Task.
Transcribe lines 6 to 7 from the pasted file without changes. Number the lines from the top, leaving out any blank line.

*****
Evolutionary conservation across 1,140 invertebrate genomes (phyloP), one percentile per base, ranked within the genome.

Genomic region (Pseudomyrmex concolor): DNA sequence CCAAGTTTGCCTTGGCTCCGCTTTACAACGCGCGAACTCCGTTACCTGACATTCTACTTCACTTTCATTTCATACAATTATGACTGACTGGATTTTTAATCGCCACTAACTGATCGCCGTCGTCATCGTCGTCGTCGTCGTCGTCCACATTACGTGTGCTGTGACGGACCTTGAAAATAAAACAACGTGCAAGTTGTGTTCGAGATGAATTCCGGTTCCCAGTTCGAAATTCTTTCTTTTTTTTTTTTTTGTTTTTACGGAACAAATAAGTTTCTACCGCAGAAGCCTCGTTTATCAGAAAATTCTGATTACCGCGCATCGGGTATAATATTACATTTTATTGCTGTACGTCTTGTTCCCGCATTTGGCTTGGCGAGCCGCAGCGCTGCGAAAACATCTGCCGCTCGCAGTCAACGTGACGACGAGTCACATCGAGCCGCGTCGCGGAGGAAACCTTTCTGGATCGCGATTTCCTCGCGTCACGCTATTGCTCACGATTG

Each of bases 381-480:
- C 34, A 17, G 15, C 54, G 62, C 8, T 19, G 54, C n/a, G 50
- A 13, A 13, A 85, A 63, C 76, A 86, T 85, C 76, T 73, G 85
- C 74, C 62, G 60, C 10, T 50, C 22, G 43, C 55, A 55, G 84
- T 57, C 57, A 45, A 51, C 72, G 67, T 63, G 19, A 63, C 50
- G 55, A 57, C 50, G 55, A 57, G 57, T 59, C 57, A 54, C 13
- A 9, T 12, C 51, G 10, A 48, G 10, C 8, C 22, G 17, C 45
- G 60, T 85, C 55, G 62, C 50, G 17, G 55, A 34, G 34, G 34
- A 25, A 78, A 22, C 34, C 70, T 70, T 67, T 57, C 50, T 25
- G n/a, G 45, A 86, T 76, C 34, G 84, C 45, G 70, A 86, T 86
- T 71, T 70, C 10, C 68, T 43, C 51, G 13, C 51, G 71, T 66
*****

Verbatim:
- C 74, C 62, G 60, C 10, T 50, C 22, G 43, C 55, A 55, G 84
- T 57, C 57, A 45, A 51, C 72, G 67, T 63, G 19, A 63, C 50